Nearly half the number of trees that grew on Earth when human civilization began still grace this planet, according to a tree census conducted earlier this year. But until now, scientists knew little about how deforestation affected individual species.
So researchers conducted an extensive study of Amazonian tree species to assess the diversity of the world's largest tropical rainforest.
More than 15,000 tree species may live in the dense Amazon rainforest. But some 8,690 of those species could face the threat of extinction, according to the paper published Friday in the journal Science Advances. And because scientists have seen Amazonian trends mirrored in tropical forests across the world, more than 40,000 tropical tree species could face the same risk, the researchers say.
"We aren't saying that the situation in the Amazon has suddenly gotten worse for tree species," study co-author Nigel Pitman said in a press release. "We're just offering a new estimate of how tree species have been affected by historical deforestation, and how they'll be affected by forest loss in the future."
The population dynamics of Amazon tree species has been studied before, but this is the first study to use the International Union for Conservation of Nature’s parameters to define threatened and endangered species.
“We really wanted to communicate our results in a language that is shared throughout Amazonia and the tropics,” Dr. Pitman, a researcher at Duke University’s Center for Tropical Conservation, tells The Christian Science Monitor in a phone interview.
Pitman says this study is different because, “We put our measurements into the most commonly used currency: the IUCN Red List.”
With 36 to 57 percent of Amazonian tree species likely qualifying as globally threatened under the IUCN Red list criteria, the future may seem bleak for the diverse tropical forest. But the researchers say protected reserves may help save the rainforest.
The researchers report a one-to-one relationship between overall forest size and individual species’ population size.
So, “If half of the area is protected, then half of the popular species should be protected,” Hans ter Steege, the study’s lead author, explains to the Monitor in an interview.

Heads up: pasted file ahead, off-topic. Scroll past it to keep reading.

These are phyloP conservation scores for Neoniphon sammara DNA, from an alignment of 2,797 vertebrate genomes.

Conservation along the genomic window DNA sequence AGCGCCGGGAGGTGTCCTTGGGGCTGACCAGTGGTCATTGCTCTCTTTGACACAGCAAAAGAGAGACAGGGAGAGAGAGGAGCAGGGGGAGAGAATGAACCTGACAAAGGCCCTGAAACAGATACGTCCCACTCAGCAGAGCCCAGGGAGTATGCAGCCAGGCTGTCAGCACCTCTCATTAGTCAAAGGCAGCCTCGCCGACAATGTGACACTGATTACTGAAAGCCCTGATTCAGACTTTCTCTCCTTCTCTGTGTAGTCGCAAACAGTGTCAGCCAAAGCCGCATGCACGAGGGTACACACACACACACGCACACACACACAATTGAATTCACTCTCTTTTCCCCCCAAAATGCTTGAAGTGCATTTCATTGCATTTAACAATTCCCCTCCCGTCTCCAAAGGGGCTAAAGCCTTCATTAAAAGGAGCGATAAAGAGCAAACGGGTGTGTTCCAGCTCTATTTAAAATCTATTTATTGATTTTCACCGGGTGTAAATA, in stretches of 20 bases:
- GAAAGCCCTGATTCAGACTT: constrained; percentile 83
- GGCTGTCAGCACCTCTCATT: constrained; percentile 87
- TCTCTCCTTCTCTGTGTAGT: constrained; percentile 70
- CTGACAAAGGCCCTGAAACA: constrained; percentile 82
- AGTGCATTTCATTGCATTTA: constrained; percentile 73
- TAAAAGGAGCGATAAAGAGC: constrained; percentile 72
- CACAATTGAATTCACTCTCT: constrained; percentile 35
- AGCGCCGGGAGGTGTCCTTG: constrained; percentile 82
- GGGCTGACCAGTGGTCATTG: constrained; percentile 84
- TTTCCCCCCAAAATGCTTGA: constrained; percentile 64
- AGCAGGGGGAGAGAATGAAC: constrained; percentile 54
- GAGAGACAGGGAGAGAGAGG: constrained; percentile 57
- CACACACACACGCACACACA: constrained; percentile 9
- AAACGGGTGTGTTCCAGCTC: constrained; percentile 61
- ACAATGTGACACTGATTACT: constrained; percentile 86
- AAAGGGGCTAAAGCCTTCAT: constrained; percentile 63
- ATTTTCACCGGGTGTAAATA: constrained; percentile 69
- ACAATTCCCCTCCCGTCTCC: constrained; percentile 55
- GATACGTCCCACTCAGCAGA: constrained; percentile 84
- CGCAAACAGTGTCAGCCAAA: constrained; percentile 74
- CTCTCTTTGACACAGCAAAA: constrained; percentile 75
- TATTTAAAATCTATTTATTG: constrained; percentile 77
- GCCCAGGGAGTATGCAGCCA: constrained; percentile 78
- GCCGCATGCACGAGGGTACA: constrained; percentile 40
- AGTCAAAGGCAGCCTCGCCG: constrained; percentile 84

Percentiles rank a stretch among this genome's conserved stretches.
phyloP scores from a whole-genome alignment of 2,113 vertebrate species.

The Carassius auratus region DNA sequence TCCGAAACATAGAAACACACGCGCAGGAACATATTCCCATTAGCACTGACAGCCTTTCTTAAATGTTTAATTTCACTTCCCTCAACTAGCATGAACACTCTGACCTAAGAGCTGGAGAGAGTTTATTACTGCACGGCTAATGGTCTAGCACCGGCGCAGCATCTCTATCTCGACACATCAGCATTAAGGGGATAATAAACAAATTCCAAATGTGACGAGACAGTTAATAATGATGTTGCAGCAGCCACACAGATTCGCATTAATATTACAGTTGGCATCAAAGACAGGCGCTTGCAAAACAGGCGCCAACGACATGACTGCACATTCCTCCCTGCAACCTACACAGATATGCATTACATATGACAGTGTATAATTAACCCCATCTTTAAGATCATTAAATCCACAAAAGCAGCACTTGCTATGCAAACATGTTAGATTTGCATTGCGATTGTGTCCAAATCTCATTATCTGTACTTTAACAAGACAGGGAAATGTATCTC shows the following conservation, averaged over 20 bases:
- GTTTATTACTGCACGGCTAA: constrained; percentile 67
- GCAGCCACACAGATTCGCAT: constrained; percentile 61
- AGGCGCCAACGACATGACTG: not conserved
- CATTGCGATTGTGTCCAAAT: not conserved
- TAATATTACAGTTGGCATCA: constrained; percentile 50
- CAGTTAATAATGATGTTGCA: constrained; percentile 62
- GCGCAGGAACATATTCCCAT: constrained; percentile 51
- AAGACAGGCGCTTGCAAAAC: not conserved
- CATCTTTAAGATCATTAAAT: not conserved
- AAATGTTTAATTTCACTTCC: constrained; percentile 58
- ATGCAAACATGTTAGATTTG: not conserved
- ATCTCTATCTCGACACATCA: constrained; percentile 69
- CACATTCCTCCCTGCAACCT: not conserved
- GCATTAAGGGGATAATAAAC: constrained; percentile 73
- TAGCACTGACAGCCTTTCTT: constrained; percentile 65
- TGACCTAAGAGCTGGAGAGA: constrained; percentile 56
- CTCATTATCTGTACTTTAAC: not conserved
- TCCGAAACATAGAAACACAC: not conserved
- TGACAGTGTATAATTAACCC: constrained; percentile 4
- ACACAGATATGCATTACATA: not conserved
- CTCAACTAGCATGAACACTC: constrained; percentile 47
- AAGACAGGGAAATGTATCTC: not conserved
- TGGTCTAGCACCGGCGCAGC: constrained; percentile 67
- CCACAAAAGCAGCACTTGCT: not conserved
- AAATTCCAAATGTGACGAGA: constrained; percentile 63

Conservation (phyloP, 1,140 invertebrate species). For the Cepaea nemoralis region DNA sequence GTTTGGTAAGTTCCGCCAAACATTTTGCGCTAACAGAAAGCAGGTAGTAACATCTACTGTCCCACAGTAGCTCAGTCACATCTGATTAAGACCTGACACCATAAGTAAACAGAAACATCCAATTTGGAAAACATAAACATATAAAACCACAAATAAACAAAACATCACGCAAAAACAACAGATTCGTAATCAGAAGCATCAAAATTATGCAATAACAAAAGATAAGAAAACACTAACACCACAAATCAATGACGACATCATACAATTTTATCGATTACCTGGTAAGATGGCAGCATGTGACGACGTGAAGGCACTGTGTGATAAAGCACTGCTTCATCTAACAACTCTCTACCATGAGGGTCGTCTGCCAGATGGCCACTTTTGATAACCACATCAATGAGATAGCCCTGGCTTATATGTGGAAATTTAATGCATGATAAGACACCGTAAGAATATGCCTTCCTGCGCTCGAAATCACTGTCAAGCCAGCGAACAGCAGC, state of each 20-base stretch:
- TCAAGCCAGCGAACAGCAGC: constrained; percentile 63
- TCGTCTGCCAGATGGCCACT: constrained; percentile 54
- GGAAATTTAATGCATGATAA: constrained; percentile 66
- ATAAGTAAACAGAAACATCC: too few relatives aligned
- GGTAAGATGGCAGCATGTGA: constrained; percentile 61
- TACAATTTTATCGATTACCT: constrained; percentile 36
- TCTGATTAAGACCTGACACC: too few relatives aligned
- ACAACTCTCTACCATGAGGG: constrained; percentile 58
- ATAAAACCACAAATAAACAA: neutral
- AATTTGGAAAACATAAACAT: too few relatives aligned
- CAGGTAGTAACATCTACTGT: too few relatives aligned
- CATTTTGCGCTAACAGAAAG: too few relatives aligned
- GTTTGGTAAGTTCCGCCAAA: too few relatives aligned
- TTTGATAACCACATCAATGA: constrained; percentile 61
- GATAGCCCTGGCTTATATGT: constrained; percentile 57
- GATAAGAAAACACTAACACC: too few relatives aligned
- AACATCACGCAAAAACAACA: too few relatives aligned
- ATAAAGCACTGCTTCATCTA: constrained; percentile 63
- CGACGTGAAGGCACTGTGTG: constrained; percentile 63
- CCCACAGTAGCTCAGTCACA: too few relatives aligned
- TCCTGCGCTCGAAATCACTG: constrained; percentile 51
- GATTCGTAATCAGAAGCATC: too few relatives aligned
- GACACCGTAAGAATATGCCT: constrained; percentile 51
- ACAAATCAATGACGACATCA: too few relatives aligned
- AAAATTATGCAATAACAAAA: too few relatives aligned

Ter Steege says he wrestled with what to title the paper because every option felt too cynical or discouraging.
“A message we would like to convey is the message that there is hope,” ter Steege says. “The message should be: Yes, 11 percent of the Amazon has been deforested and this is a lot, but over 80 percent has not been deforested so this means we have options. We should try and use these options.”
“Half of the Amazon is in reserves,” he adds. “There is no area in the rest of the world where we can say that half of it is protected.”
Pitman agrees with his colleague’s optimism.
“What we found along the way to this estimate is pretty good news,” he says. “We found that reserve coverage is big enough to protect a lot of species.”
But despite significant progress from reserve conservation in the Amazon, Pitman and ter Steege say there is still work to be done. They both stress better management practices for present reserves and future in-depth modeling of individual species.
“Make use of the diversity pattern that we know exists,” says ter Steege. This includes better documentation of individual species, instead of relying on similar models.
“It’s not rocket science,” says Pitman, “but it’s something that we haven’t had to resources to do because there are just so many [species] out there.”